I didn’t get into fights when I was a child. I never picked on other kids. I was taught to walk away from trouble if I could. So I almost never had physical confrontations.
But there was one Sunday night — when I was about 12 or 13 — when a small-town bully left me no choice. I hadn’t thought about that confrontation for a long time, but I’ve dreamed about it repeatedly lately. I’m not sure what my unconscious is trying to tell me.
I was spending a week with a friend who lived an hour or so from my home. His father was the pastor of Oakman Central Baptist Church in the tiny town of Oakman, Ala., so I had been to the church several times that week. And there was a bully there — a slightly older kid — who seemed to think it was great sport to pick on the visitor.
Sunday night was going to be my last time at the church for that week. I was going home the next day. And it was after the Sunday night service — on the front porch of the church — when the bully pushed me one last time.
If you’ve ever spent time in smaller churches, you know there’s a period after the service when many people are still standing around talking. Then the groups start breaking up and one family after another heads for home.
I was on the front porch as the social period was winding down. I don’t know where my friend and the various members of his family were, but I was among a group of young teens at the front of the church. And the bully was among them.
I have no idea what he said, but he was verbally taunting me at first. He was baiting me. He got closer and closer to me as he taunted. I realized uncomfortably that other people had backed away from us. He was poking his finger at my chest and mildly pushing.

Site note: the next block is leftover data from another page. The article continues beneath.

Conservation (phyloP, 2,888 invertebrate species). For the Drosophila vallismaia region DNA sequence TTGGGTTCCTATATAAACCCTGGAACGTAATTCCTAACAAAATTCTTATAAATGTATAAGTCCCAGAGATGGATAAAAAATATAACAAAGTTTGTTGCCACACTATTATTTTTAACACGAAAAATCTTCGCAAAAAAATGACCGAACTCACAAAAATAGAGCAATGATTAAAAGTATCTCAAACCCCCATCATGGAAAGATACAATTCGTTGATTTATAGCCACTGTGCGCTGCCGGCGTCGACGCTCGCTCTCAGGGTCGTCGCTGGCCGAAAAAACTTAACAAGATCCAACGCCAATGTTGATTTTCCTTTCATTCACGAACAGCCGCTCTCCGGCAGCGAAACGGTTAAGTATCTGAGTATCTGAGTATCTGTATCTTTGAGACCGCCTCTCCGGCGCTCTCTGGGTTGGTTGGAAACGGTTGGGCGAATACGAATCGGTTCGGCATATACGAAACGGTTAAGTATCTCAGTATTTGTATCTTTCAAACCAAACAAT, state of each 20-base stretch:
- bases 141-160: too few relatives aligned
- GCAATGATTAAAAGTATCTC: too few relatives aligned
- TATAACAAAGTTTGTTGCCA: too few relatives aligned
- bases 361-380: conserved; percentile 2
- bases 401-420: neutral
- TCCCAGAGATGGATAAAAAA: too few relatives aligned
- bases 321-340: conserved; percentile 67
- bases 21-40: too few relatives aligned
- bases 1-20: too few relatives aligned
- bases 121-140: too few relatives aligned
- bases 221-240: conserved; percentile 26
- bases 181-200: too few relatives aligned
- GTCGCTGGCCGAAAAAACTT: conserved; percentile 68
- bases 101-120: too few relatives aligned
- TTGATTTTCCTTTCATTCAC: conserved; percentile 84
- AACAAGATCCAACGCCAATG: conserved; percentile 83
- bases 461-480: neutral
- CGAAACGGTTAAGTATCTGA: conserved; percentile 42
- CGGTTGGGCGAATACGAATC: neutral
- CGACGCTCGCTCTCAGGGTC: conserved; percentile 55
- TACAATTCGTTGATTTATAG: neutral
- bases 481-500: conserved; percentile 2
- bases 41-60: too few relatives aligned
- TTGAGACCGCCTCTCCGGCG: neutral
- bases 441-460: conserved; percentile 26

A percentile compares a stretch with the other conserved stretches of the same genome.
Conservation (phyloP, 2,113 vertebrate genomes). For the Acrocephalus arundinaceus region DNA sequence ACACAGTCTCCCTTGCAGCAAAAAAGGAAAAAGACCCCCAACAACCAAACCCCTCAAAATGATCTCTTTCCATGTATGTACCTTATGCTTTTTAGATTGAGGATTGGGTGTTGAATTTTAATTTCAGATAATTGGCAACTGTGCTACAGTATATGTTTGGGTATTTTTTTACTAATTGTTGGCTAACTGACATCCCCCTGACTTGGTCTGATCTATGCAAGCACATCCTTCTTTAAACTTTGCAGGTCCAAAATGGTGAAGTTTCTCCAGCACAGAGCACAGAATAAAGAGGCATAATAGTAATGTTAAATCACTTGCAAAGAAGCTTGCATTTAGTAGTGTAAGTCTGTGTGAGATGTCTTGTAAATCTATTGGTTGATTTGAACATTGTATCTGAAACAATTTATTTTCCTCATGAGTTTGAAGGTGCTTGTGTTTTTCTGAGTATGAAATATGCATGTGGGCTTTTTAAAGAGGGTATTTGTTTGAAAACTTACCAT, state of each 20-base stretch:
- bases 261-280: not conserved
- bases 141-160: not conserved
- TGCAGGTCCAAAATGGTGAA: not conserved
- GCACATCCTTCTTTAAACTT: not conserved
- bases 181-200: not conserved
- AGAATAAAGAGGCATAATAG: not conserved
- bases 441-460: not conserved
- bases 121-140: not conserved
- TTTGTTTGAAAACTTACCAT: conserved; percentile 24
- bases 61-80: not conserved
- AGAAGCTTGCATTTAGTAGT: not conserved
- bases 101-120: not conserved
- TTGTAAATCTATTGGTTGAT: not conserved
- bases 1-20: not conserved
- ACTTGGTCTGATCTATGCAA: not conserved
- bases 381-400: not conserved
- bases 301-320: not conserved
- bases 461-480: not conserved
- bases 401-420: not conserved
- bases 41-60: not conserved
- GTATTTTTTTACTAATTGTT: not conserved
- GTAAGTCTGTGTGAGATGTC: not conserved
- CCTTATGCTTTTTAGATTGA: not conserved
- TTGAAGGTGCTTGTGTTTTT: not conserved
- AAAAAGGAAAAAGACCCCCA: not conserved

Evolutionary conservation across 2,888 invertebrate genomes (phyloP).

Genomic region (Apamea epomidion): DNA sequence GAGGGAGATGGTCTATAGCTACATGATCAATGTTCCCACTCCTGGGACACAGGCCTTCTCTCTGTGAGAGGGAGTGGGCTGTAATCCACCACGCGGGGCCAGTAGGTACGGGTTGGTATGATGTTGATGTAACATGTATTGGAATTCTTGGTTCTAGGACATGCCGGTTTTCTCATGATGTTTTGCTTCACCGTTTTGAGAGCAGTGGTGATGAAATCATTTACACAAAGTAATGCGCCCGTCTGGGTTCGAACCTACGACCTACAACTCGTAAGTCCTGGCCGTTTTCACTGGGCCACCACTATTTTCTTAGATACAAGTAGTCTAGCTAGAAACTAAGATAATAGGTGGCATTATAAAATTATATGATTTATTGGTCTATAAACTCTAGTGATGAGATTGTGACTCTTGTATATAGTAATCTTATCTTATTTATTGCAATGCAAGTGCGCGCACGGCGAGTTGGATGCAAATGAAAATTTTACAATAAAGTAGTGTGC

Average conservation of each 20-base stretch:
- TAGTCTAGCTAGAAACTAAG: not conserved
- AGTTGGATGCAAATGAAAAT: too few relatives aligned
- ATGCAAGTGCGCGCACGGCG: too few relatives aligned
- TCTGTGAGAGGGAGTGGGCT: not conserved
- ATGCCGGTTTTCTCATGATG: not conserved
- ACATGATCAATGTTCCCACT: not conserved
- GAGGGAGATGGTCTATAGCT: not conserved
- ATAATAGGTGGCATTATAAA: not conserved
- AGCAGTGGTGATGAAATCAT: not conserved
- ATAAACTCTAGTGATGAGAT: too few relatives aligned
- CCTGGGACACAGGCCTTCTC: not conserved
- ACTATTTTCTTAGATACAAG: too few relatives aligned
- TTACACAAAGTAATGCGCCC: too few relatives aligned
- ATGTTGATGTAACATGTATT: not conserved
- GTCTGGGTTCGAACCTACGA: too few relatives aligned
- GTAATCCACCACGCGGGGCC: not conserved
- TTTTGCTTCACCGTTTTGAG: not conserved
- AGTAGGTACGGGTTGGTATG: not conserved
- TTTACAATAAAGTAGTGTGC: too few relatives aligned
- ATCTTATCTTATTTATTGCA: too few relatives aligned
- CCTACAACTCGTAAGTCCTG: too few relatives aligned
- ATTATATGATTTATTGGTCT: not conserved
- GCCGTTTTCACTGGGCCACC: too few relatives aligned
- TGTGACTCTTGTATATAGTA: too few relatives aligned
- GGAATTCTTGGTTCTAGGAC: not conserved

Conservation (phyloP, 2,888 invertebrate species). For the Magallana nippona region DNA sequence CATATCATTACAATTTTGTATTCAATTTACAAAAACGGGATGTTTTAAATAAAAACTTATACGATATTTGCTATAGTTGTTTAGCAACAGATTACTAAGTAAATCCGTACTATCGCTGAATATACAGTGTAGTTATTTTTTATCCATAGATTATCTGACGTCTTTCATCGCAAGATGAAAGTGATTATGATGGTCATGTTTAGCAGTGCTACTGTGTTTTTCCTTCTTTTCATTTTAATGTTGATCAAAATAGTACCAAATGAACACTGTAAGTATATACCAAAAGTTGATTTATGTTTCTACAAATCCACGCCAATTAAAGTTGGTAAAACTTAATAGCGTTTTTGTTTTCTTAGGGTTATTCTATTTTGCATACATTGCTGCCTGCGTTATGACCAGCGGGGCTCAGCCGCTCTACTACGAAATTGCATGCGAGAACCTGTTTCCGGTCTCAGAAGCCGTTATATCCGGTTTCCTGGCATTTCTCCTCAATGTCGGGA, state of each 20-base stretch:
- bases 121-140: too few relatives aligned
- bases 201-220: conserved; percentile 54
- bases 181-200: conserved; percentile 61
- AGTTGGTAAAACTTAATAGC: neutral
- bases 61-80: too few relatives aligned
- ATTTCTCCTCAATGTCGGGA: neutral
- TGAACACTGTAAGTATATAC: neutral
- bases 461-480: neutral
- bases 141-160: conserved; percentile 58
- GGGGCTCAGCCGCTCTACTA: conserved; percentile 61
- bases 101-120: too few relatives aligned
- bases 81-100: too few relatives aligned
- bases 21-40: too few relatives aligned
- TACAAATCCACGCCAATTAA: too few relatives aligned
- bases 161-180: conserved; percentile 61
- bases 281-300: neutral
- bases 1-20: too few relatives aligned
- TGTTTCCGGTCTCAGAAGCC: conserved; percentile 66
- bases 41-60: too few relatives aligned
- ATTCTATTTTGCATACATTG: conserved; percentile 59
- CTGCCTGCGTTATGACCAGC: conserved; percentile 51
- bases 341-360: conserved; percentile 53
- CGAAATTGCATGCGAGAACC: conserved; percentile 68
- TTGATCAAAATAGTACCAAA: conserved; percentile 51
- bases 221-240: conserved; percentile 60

I made the sudden calculation that I couldn’t avoid this fight. Without forming a plan, I suddenly threw myself into the bully. I pushed him back — and then I launched the most savage punch that my right fist could manage. I hit him so hard that he staggered backwards and then fell to the ground. I braced for his counterattack.
Instead, he ran away.
I was terrified afterward that I was going to be in trouble for hitting somebody. When adults were summoned, I had to explain what had happened and others backed up my version of the story. For awhile, nobody could find the bully.
The adults grew concerned when they couldn’t locate him, but someone finally found him — in a crawl space under one of the church buildings. He had gone there to hide. He was still crying when someone found him.
I didn’t get into trouble. In fact, not much was said about it. It turned out that the kid had a reputation as a bully, so the unspoken attitude among the others seemed to be, “He got what he deserved.”
The event wasn’t formative in my childhood memories. It’s barely even a footnote. I can’t remember the last time I had thought about it until recently — when the story started playing out again in my dreams.
In each of the dreams, I experience the same panicked feeling of being backed into a corner. I feel like a trapped animal who doesn’t like his choices — and suddenly has to choose the “least bad” of the available options.
And each time I dream about it, there comes a moment when I violently lash out with caged fury — and the bully runs away from me.
Each time I have this dream, I wake up with the odd instinct that it represents something in my life right now. I wake up feeling as though my back is against a wall and that I’m about to have to take a wild chance to strike back against something I’ve allowed to oppress me.
And every time I feel that way, I have that same triumphant feeling that I’ve vanquished the bully and I’ve broken free. It gives me a feeling of liberation and relief each time.
I don’t know what it means, but it feels significant. It was just last week when I was writing about being unhappy with my life right now. And this somehow seems related to all of that — in a vague way that I can’t quite put into words.
I feel as though my back is against a wall. I feel as though I’m running out of time. I don’t quite know how to fix things.
And something tells me the time is coming — in a way I can’t yet understand — when I’m going to have to take a tremendous and scary gamble.
Maybe I’m fooling myself, but deep down, I have a feeling that whatever “bully” is holding me back today — metaphorically speaking — will run away if I suddenly spring into action and knock him out with one mighty blow.
These dreams have reminded me to be proud of my child self — who came through when he had to — and it makes me feel that I’m going to do something similar when I need it most right now.
I hope I’m right. Something needs to change.